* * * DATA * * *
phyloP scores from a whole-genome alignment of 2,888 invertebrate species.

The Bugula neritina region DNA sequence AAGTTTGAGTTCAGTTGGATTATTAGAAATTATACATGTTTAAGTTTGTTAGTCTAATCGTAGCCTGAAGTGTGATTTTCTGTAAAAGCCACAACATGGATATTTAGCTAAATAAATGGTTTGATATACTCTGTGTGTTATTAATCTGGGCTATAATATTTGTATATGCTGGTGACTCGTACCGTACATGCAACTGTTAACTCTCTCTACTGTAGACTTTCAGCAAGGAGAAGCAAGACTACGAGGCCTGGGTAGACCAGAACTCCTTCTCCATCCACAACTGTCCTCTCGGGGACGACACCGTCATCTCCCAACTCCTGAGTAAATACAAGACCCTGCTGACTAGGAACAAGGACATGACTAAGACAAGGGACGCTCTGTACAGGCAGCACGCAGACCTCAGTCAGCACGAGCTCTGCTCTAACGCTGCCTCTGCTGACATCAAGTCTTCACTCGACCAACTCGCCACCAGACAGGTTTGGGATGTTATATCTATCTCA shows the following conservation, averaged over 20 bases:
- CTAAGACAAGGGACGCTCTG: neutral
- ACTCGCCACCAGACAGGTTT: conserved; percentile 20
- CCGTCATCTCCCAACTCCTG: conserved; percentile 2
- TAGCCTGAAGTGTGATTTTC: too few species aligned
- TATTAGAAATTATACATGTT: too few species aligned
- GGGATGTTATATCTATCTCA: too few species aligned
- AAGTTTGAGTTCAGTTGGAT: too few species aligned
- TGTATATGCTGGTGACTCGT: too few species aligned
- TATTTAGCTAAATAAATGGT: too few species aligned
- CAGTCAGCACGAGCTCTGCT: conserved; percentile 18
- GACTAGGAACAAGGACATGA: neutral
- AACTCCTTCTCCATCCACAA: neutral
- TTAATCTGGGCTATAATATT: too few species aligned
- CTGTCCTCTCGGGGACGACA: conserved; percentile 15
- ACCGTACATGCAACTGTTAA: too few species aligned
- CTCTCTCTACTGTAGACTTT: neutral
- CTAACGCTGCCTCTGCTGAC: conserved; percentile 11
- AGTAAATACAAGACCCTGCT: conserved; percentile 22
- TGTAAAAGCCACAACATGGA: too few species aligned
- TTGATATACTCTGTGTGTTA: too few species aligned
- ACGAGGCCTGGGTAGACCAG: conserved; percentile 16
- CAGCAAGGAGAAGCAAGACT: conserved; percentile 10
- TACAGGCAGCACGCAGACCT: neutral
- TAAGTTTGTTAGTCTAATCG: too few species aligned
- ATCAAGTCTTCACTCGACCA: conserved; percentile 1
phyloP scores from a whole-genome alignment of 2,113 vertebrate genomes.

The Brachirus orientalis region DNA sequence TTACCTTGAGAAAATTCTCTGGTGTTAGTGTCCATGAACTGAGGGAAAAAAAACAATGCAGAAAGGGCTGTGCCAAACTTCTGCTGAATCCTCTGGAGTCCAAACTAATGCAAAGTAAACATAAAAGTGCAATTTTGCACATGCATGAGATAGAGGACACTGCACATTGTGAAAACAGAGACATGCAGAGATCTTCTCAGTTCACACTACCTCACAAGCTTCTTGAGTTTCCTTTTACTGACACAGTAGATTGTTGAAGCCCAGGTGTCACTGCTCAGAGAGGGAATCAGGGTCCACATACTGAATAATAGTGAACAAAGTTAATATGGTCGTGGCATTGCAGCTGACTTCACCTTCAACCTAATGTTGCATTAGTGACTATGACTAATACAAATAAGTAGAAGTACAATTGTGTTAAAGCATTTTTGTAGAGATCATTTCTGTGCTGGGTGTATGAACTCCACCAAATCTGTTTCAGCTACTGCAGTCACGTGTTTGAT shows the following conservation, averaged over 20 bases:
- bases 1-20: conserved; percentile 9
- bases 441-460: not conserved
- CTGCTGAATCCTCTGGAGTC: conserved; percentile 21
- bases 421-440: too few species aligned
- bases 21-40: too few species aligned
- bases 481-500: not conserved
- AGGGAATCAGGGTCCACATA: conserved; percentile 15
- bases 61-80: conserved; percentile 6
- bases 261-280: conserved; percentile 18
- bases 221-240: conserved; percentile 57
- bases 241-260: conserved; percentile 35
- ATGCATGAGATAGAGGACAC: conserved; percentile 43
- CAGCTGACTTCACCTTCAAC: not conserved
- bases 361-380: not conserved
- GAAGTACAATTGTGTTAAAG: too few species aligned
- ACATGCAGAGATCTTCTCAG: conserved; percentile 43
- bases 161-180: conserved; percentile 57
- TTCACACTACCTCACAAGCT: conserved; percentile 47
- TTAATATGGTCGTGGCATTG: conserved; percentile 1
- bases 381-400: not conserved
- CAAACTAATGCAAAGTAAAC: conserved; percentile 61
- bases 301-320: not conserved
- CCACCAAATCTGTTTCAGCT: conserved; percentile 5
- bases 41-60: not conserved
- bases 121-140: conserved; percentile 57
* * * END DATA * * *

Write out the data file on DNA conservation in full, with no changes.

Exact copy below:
phyloP scores from a whole-genome alignment of 2,888 invertebrate species.

The Bugula neritina region DNA sequence AAGTTTGAGTTCAGTTGGATTATTAGAAATTATACATGTTTAAGTTTGTTAGTCTAATCGTAGCCTGAAGTGTGATTTTCTGTAAAAGCCACAACATGGATATTTAGCTAAATAAATGGTTTGATATACTCTGTGTGTTATTAATCTGGGCTATAATATTTGTATATGCTGGTGACTCGTACCGTACATGCAACTGTTAACTCTCTCTACTGTAGACTTTCAGCAAGGAGAAGCAAGACTACGAGGCCTGGGTAGACCAGAACTCCTTCTCCATCCACAACTGTCCTCTCGGGGACGACACCGTCATCTCCCAACTCCTGAGTAAATACAAGACCCTGCTGACTAGGAACAAGGACATGACTAAGACAAGGGACGCTCTGTACAGGCAGCACGCAGACCTCAGTCAGCACGAGCTCTGCTCTAACGCTGCCTCTGCTGACATCAAGTCTTCACTCGACCAACTCGCCACCAGACAGGTTTGGGATGTTATATCTATCTCA shows the following conservation, averaged over 20 bases:
- CTAAGACAAGGGACGCTCTG: neutral
- ACTCGCCACCAGACAGGTTT: conserved; percentile 20
- CCGTCATCTCCCAACTCCTG: conserved; percentile 2
- TAGCCTGAAGTGTGATTTTC: too few species aligned
- TATTAGAAATTATACATGTT: too few species aligned
- GGGATGTTATATCTATCTCA: too few species aligned
- AAGTTTGAGTTCAGTTGGAT: too few species aligned
- TGTATATGCTGGTGACTCGT: too few species aligned
- TATTTAGCTAAATAAATGGT: too few species aligned
- CAGTCAGCACGAGCTCTGCT: conserved; percentile 18
- GACTAGGAACAAGGACATGA: neutral
- AACTCCTTCTCCATCCACAA: neutral
- TTAATCTGGGCTATAATATT: too few species aligned
- CTGTCCTCTCGGGGACGACA: conserved; percentile 15
- ACCGTACATGCAACTGTTAA: too few species aligned
- CTCTCTCTACTGTAGACTTT: neutral
- CTAACGCTGCCTCTGCTGAC: conserved; percentile 11
- AGTAAATACAAGACCCTGCT: conserved; percentile 22
- TGTAAAAGCCACAACATGGA: too few species aligned
- TTGATATACTCTGTGTGTTA: too few species aligned
- ACGAGGCCTGGGTAGACCAG: conserved; percentile 16
- CAGCAAGGAGAAGCAAGACT: conserved; percentile 10
- TACAGGCAGCACGCAGACCT: neutral
- TAAGTTTGTTAGTCTAATCG: too few species aligned
- ATCAAGTCTTCACTCGACCA: conserved; percentile 1
phyloP scores from a whole-genome alignment of 2,113 vertebrate genomes.

The Brachirus orientalis region DNA sequence TTACCTTGAGAAAATTCTCTGGTGTTAGTGTCCATGAACTGAGGGAAAAAAAACAATGCAGAAAGGGCTGTGCCAAACTTCTGCTGAATCCTCTGGAGTCCAAACTAATGCAAAGTAAACATAAAAGTGCAATTTTGCACATGCATGAGATAGAGGACACTGCACATTGTGAAAACAGAGACATGCAGAGATCTTCTCAGTTCACACTACCTCACAAGCTTCTTGAGTTTCCTTTTACTGACACAGTAGATTGTTGAAGCCCAGGTGTCACTGCTCAGAGAGGGAATCAGGGTCCACATACTGAATAATAGTGAACAAAGTTAATATGGTCGTGGCATTGCAGCTGACTTCACCTTCAACCTAATGTTGCATTAGTGACTATGACTAATACAAATAAGTAGAAGTACAATTGTGTTAAAGCATTTTTGTAGAGATCATTTCTGTGCTGGGTGTATGAACTCCACCAAATCTGTTTCAGCTACTGCAGTCACGTGTTTGAT shows the following conservation, averaged over 20 bases:
- bases 1-20: conserved; percentile 9
- bases 441-460: not conserved
- CTGCTGAATCCTCTGGAGTC: conserved; percentile 21
- bases 421-440: too few species aligned
- bases 21-40: too few species aligned
- bases 481-500: not conserved
- AGGGAATCAGGGTCCACATA: conserved; percentile 15
- bases 61-80: conserved; percentile 6
- bases 261-280: conserved; percentile 18
- bases 221-240: conserved; percentile 57
- bases 241-260: conserved; percentile 35
- ATGCATGAGATAGAGGACAC: conserved; percentile 43
- CAGCTGACTTCACCTTCAAC: not conserved
- bases 361-380: not conserved
- GAAGTACAATTGTGTTAAAG: too few species aligned
- ACATGCAGAGATCTTCTCAG: conserved; percentile 43
- bases 161-180: conserved; percentile 57
- TTCACACTACCTCACAAGCT: conserved; percentile 47
- TTAATATGGTCGTGGCATTG: conserved; percentile 1
- bases 381-400: not conserved
- CAAACTAATGCAAAGTAAAC: conserved; percentile 61
- bases 301-320: not conserved
- CCACCAAATCTGTTTCAGCT: conserved; percentile 5
- bases 41-60: not conserved
- bases 121-140: conserved; percentile 57